Tuesday, November 22, 2011

Recipes: Baked Mac and Cheese

I admit that I’m a “Southern” transplant.  I don’t understand NASCAR.  I don’t speak with much of a southern drawl.  And my life does not begin and end with football.  But I have learned that the Thanksgiving table in the South is not complete until it is adorned with cornbread dressing (not stuffing), giblet and egg gravy, and the baked macaroni and cheese that travels from house to house in a Pyrex dish.  Like most southern meals, the Thanksgiving side dishes always seem to outshine the main entrée.  Turkey, ham, or crown roast…who cares?  Just don’t forget to bring the sweet potatoes and pecan pie. 

T. J.’s Mac and Cheese (from the Nook Tavern in Huntsville, AL)
BY: Samuel Parks
(November 2011)

A long time ago, long before powdered cheese came in a box with cheap macaroni noodles, a young man visited France and Italy.  Upon his return home, he lavished his guests with new dishes and recipes that he acquired during his travels.  The man of course was Thomas Jefferson.  And among the many things Mr. Jefferson gave to his country, was a fondness for baked pasta with a creamy béchamel sauce.  Today, we simply call it “Mac ‘n Cheese.”

What better way to celebrate the ubiquitous Thanksgiving Mac ‘n Cheese, than with an updated version from one of the South’s first “Gentlemen,” our nation’s third Commander-in-Chief, Thomas Jefferson. 

This updated version remains true to the original spirit of Mr. Jefferson’s recipe, but includes a few minor modern modifications.  The creamy béchamel sauce is still there, but I’ve incorporated a mildly hoppy beer to add a little bite to the sauce and some necessary flavor contrast.  Additionally, this version incorporates a fair amount of meat, which almost certainly would have been omitted from T. J.’s original.  While it may not be the “real McCoy,” Tom would be proud of this latest incarnation of his timeless classic.  Try this recipe for your Thanksgiving feast, and you may never be able to go back to the blue box.


·         3 Tbs. Kosher salt (for the pasta water)
·         1 lb. Cavatelli pasta, or large rigatoni noodles
·         8 Tbs. unsalted butter
·         6 Tbs. all-purpose flour
·         2 cups whole milk
·         1 cup mildly hoppy lager beer, such as Pilsner Urquell
·         1 cup heavy cream
·         2 egg yolks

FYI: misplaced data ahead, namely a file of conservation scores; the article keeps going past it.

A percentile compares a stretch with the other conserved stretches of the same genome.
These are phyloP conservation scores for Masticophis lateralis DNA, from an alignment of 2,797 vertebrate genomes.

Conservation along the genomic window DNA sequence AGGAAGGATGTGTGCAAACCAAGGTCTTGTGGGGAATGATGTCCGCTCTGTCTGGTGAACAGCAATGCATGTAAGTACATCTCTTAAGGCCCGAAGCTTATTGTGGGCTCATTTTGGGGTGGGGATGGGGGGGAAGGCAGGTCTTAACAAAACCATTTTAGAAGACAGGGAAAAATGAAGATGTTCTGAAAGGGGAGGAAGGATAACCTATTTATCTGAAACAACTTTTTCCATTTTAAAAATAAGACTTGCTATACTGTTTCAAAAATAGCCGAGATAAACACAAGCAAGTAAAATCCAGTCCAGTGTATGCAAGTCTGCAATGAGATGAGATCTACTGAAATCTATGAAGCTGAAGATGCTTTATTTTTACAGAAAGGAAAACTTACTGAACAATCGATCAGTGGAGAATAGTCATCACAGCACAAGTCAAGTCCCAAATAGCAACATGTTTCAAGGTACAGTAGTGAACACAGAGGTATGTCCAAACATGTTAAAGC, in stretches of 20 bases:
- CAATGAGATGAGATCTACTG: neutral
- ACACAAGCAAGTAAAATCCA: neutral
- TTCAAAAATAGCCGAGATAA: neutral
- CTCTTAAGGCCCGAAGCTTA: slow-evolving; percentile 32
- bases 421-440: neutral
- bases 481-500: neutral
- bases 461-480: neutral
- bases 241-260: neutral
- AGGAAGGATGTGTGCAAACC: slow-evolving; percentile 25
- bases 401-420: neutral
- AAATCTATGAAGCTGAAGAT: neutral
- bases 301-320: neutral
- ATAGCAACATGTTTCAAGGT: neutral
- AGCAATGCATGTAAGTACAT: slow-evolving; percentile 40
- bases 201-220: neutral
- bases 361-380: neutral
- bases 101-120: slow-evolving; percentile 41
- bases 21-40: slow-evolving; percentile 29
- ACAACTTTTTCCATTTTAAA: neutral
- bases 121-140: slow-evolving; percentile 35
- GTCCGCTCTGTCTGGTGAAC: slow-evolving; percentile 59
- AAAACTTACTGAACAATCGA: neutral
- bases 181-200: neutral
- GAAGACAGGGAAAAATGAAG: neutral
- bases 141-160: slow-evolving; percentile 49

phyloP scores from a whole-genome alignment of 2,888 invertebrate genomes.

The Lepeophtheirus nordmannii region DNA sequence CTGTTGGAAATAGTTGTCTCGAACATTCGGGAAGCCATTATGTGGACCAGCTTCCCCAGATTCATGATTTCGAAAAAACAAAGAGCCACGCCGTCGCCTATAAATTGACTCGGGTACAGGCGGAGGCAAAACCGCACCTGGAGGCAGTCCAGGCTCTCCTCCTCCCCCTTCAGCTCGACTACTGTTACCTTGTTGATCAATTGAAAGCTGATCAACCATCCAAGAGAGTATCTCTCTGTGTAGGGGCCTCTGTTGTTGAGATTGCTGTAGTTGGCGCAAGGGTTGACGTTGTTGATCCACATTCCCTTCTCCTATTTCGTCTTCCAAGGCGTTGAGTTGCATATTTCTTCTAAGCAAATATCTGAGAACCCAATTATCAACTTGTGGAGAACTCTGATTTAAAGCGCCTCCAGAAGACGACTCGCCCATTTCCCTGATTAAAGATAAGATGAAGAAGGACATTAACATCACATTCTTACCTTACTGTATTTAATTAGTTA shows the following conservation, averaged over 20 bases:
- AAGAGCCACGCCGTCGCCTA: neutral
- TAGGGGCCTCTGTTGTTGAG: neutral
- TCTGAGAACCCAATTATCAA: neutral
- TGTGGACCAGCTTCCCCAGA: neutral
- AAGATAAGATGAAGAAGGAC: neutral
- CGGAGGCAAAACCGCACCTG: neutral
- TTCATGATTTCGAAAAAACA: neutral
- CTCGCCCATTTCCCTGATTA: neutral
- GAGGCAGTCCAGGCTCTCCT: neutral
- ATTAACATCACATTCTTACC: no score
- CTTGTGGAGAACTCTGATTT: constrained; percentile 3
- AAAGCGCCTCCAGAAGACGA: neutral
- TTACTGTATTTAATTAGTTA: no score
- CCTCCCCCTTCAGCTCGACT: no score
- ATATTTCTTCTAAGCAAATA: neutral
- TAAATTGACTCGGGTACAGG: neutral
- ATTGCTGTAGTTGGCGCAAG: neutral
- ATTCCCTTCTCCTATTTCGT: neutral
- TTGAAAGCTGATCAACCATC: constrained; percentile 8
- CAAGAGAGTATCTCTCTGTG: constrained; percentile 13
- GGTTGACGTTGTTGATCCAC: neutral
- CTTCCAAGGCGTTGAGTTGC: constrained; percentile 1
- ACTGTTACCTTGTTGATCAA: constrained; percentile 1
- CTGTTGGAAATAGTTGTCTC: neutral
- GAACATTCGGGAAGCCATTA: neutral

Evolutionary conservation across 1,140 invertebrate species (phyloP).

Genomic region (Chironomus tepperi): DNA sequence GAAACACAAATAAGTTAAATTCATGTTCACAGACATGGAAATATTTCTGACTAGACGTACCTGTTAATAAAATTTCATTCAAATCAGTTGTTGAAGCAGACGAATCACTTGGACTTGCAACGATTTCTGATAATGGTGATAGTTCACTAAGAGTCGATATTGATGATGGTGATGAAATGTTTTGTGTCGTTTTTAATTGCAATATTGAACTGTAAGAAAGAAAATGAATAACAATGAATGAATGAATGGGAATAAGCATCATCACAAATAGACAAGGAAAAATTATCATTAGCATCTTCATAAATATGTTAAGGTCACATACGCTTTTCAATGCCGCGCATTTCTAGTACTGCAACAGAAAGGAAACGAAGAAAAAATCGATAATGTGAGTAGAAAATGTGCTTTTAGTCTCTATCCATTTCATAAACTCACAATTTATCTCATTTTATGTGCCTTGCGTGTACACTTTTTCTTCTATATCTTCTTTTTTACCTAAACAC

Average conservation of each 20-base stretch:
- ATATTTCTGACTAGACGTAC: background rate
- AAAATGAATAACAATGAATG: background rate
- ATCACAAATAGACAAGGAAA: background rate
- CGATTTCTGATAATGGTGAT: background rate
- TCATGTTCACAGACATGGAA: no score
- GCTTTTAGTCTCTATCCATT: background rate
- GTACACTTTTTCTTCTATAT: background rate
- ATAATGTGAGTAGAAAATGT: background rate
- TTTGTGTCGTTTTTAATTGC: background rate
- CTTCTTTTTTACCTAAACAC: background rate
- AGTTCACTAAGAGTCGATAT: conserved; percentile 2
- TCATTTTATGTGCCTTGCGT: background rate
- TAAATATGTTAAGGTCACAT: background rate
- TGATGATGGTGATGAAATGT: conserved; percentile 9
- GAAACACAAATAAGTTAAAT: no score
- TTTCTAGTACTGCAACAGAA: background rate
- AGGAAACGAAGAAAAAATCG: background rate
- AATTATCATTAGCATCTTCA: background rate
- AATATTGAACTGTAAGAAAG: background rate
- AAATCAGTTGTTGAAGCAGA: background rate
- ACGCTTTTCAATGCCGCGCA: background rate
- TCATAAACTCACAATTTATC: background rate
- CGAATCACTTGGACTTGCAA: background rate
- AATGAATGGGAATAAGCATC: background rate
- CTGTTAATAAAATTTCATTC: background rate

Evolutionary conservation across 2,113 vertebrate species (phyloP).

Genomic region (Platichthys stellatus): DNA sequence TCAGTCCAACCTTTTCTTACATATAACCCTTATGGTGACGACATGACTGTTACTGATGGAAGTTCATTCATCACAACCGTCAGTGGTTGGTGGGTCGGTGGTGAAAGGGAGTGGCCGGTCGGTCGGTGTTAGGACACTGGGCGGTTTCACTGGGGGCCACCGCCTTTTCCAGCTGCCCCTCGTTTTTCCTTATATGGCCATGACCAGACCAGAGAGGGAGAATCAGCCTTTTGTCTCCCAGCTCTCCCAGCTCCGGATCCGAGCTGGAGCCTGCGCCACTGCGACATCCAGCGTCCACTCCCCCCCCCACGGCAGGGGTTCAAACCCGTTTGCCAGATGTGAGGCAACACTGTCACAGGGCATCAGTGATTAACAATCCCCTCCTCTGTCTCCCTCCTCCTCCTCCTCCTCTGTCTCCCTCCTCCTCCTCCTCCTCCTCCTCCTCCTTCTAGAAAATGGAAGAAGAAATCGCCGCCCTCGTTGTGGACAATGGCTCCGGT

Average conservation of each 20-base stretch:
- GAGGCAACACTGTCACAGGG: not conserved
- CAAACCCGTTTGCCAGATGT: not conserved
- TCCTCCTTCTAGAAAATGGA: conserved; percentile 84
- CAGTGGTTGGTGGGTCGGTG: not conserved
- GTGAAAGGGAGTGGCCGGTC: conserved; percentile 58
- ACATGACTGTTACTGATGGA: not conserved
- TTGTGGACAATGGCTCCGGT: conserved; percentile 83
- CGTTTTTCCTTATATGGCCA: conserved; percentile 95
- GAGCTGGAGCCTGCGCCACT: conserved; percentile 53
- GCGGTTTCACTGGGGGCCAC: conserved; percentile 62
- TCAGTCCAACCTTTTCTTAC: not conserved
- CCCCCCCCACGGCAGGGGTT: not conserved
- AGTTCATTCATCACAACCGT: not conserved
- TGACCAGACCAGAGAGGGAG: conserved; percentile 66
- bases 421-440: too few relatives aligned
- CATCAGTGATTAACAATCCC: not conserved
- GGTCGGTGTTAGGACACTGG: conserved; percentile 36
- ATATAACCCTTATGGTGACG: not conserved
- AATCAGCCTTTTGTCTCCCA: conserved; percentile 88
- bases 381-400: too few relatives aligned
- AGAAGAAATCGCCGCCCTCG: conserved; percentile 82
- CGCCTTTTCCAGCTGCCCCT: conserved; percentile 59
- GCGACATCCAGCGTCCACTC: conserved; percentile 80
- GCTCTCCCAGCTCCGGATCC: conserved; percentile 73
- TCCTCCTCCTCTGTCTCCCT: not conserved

·         1 lb. shredded white cheddar
·         6 oz. shredded Romano cheese
·         6 oz. shredded Asiago cheese
·         4 oz. shredded Fontina cheese
·         2 cups panko bread crumbs
·         1 medium red onion, finely diced
·         1 clove garlic, finely minced
·          3 Tbs. fresh parsley, finely chopped
·         ½ lb. bacon, cooked and crumbled (if you’re feeling a bit lazy on Thanksgiving just substitute an equal amount of REAL bacon bits…no one will very know)
·         Salt and freshly ground black pepper to taste

1.      Add the 3 Tbs. salt to a large pot of boiling water (I like to use a 5-6 quart pot for this step).  Add the pasta to the water (do not put the pasta in before the water comes to a boil).  Cook for approximately 5-6 minutes until the pasta is al dente.  Take off the heat and remove from the water; do not rinse.  Rinsing will remove the starch, which will play an important in the preparation of this dish.
2.      Heat the beer, milk, and cream in a pot on the stove.  Be sure to keep the temperature to a lazy simmer.  DO NOT SCALD THE MILK
3.      In a large pot melt the butter over medium heat.  Once the melted butter has stopped foaming, add the onion and garlic and cook until tender (approximately 5-6 minutes).  Then add the parsley and cook for another 1-2 minutes.
4.      Once the garlic, onion, and parsley have been cooked, turn the heat to high and add the flour; mix vigorously until all of the flour has been incorporated.  Cook on high for 2-3 minutes, just until the flour and butter mixture is a light shade of tan.  Congratulations!  You just made a roux!
5.      Once the roux is ready, immediately reduce the heat.  Then in a slow but steady stream add the heated milk, cream, and beer to the roux.  Stirring constantly.
6.      Once the milk mixture has been completely incorporated into the roux, return the pot to a slightest simmer. 
7.      Began adding the cheddar, Fontina, and Asiago cheeses to the pot.  Stirring constantly until it is fully incorporated.  Remove from heat once the cheese has melted.
8.      Combine the pasta, bacon, and cheese sauce.
9.      Place into a greased baking dish, and cover with the breadcrumbs and Romano cheese.
10.  Bake at 325 degrees Fahrenheit for approximately 15-20 minutes, or just until the dish is bubbling and the topping has browned.

Yields 4-6 entrée sized servings (8-10 servings as a side dish)

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